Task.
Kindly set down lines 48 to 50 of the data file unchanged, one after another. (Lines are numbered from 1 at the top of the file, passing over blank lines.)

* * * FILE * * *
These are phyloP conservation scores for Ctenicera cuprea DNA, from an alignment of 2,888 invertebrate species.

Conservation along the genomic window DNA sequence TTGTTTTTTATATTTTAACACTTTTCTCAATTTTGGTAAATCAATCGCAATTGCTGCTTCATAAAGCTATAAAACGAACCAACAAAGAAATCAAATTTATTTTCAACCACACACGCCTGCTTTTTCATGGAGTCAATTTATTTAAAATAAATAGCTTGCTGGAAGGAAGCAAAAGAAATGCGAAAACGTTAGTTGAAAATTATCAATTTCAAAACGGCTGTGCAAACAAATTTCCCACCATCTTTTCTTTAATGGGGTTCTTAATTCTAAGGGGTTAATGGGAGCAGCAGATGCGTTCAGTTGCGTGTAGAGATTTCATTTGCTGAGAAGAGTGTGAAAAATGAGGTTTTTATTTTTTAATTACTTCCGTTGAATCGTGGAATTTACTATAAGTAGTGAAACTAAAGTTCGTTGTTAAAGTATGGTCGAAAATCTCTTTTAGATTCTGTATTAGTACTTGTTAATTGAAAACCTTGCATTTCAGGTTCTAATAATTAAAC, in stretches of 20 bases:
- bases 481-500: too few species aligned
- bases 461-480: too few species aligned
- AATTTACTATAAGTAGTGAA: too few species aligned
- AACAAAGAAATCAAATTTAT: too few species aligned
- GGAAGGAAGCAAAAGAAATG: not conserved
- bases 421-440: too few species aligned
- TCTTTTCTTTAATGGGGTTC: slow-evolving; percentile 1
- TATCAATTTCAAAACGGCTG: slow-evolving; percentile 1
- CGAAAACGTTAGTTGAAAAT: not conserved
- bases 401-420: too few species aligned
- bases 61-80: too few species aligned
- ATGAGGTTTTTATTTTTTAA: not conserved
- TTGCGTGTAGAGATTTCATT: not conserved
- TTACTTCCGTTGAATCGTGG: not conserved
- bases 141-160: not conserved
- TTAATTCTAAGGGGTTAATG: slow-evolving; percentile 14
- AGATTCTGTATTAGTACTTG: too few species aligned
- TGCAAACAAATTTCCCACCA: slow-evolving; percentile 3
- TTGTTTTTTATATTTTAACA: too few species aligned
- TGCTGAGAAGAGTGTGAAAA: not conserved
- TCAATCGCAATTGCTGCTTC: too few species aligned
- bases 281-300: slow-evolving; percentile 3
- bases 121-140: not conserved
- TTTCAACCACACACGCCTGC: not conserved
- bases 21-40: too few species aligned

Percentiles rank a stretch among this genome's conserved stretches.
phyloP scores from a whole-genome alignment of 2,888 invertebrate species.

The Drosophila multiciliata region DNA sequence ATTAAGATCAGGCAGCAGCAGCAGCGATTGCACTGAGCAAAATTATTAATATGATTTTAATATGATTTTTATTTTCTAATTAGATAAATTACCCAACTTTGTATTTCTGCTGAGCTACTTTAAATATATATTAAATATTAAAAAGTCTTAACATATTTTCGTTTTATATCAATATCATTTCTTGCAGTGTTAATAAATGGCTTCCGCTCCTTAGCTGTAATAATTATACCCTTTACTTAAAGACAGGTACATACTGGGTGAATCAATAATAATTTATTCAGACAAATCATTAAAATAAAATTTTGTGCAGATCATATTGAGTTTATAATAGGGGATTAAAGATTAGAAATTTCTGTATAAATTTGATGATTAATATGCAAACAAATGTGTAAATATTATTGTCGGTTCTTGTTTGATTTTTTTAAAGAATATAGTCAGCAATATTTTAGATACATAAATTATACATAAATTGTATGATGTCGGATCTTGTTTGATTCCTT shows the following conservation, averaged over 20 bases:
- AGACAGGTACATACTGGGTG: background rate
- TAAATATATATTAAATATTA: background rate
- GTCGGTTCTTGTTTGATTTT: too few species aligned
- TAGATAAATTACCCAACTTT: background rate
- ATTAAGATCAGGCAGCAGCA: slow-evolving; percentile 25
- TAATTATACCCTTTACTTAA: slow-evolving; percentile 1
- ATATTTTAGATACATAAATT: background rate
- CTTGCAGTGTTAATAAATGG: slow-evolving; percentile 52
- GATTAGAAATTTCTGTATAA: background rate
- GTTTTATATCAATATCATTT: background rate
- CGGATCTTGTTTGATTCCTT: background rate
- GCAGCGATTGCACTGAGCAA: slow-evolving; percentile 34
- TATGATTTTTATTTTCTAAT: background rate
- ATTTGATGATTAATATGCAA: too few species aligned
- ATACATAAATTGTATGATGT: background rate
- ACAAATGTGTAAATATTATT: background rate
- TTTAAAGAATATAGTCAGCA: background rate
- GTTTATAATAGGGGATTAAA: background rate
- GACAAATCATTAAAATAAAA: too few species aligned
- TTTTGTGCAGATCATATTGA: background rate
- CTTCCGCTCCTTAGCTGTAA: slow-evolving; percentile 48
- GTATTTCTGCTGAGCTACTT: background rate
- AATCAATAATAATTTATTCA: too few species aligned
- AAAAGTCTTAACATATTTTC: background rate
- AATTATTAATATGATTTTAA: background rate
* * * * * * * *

- GTTTATAATAGGGGATTAAA: background rate
- GACAAATCATTAAAATAAAA: too few species aligned
- TTTTGTGCAGATCATATTGA: background rate